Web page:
Light in Darkness: Charles Simon

Key speakers discuss notes before the event begins. Photo by Rebeca Gonzalez

Key speakers discuss notes before the event begins. Photo by Rebeca Gonzalez

On Feb. 25, a dozen or so students gathered in Benildus for a seminar on dismantling white supremacy titled “Light in Darkness.” Coordinated by Black Student Union Founder and Campus Relations Officer Charles Simon, the seminar began at 7:30 p.m. and continued until 10:30 p.m.. The seminar discussed how integrated into our culture white supremacy is and what students can do to uproot it. Jackalope sat down with Simon to discuss the seminar as well as his own philosophy of how to bring about change.

Jackalope Magazine: What made you want to put on this seminar?

Charles Simon: It started with my upbringing. I was coming into my adult years…and I went through this reiteration of my culture and who I was and who I was trying to be…Initially it started with knowing that I wanted to come to college…I started the Black Student Union on campus because I saw that there was a good amount of us on campus and we weren’t represented. I just wanted us to be represented on campus…

Members of Black Student Union gather to learn about white supremacy and what they can do about it. Photo by Rebeca Gonzalez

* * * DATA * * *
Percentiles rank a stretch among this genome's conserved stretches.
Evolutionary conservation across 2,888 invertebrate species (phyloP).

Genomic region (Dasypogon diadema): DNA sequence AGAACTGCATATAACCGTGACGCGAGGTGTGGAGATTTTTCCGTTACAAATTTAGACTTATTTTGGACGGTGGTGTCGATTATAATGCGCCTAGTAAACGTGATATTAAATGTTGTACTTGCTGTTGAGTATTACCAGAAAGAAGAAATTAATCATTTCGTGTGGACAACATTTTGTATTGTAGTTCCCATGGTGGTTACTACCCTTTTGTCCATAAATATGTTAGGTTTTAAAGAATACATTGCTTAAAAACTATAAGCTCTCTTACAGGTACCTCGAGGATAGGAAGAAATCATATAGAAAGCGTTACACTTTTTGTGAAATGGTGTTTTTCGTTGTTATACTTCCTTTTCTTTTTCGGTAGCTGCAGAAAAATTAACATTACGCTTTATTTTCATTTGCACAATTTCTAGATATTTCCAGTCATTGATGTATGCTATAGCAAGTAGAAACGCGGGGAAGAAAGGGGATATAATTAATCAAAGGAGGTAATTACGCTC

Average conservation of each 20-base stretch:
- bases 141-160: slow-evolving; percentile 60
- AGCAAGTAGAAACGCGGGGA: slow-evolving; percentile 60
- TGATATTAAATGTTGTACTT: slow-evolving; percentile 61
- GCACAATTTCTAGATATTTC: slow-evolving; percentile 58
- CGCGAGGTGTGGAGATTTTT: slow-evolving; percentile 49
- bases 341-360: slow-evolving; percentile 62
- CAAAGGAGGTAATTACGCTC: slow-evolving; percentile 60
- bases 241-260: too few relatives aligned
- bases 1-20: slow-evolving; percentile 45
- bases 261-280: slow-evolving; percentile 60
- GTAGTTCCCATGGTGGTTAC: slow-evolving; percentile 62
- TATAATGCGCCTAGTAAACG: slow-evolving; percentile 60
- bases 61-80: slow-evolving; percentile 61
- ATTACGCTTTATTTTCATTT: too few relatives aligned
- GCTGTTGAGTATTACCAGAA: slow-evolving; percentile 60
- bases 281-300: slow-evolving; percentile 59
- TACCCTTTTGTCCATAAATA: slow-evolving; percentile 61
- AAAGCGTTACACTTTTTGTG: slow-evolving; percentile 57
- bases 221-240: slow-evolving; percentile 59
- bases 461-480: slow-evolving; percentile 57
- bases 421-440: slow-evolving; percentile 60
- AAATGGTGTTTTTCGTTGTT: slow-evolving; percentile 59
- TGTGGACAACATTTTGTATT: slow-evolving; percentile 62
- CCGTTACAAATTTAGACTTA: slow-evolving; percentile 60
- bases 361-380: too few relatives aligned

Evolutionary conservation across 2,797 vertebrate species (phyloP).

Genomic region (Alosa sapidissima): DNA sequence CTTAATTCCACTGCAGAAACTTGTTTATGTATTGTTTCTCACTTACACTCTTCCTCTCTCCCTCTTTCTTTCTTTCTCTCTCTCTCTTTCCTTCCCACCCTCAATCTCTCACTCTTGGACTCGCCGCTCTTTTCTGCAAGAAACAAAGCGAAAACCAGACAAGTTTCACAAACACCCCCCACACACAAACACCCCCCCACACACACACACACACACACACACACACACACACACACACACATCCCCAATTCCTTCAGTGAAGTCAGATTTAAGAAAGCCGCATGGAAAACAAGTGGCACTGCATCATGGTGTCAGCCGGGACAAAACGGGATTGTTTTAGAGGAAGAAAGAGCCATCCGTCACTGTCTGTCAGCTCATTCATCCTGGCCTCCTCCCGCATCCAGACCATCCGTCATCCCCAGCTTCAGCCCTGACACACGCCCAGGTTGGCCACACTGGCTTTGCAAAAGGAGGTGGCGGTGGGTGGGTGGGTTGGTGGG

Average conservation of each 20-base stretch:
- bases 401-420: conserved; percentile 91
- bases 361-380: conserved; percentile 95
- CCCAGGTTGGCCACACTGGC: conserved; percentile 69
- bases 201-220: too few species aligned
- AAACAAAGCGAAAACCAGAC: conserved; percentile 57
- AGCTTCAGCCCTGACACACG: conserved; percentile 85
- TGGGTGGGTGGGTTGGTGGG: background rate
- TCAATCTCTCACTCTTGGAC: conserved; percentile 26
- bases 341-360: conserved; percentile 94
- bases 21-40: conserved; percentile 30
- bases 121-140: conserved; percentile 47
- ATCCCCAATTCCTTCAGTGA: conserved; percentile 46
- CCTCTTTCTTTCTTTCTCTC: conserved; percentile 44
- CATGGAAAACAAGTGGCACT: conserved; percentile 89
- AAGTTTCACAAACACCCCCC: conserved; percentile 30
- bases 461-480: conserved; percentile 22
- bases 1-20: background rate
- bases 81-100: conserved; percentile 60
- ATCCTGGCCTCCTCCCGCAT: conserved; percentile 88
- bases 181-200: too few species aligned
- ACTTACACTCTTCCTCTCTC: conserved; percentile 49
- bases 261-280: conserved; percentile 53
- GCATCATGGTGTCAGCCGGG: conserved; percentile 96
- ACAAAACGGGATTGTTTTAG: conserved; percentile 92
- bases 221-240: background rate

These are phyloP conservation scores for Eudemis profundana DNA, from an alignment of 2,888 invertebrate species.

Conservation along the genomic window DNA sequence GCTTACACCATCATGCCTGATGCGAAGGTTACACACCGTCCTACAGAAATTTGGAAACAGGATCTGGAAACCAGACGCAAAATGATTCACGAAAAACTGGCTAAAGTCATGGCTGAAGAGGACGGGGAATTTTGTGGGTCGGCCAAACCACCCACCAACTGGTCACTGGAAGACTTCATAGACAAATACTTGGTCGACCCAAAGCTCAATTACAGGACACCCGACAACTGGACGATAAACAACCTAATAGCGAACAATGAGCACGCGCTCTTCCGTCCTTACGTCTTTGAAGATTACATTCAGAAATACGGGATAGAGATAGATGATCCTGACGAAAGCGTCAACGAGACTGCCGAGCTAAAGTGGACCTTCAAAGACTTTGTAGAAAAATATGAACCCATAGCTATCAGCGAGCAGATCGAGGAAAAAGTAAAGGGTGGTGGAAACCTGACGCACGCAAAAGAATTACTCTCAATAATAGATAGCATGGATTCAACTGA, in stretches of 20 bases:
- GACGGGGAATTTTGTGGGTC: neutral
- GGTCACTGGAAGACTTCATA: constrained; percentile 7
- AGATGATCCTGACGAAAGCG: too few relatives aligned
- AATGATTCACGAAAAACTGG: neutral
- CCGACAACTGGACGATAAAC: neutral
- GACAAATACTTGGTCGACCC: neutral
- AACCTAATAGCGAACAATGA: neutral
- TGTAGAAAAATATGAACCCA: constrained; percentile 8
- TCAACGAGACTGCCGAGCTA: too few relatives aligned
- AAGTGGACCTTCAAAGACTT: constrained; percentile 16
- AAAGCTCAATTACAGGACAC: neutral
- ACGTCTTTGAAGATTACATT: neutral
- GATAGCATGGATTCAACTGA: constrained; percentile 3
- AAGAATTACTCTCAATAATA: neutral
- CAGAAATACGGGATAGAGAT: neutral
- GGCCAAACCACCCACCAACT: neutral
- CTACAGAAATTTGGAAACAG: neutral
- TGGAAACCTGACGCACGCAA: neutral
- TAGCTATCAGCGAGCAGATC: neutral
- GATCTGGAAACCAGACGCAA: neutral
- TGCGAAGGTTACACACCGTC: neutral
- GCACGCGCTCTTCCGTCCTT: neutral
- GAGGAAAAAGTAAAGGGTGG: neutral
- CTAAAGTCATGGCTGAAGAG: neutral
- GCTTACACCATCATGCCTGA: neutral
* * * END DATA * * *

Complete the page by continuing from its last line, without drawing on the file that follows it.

Members of Black Student Union gather to learn about white supremacy and what they can do about it.
Photo by Rebeca Gonzalez

So after I started BSU, I went home and I was given a book by one of my mom’s friend named Phavia Kujichagulia. We would always talk about conscious stuff even when I was younger. Before I left [to go back to school] she said, ‘I’m going to send you a book so give me your address because I just wrote one…’ So she sends me this book and the book’s name is Recognizing and Resolving the Roots of Racism. Initially, I was like, ‘Woah! This is some heavy stuff. This is exactly what I would like to read,’ because it was right after Trayvon Martin passed away and there was just a lot of stuff happening in Congress and in our country. These were the first notions that racism and white supremacy were still real and very prominent in our culture. As a young man, I didn’t know how to handle it or how to think about it. I think I could have had the wrong mindset on how to change it, so reading the book definitely gave me the tools to understand that there’s a organized way to do it… That’s how I came up with the idea to do the event because after I was done reading the book, immediately what I wanted to do was get this knowledge out. I wanted to change things, but I understood that I couldn’t do it alone. We’ve seen people like Martin Luther King Jr., we’ve seen people like Ghandi, we’ve seen people like Malcom X, and somebody asked during the presentation ‘Do we need a leader?’ and I was like, ‘Well, yeah, we do need a leader, so to speak, but that leader is within all of us.’

JM: The seminar didn’t take place in just one room in Benildus. Attendees moved from one room to the next. What made you want to structure it that way?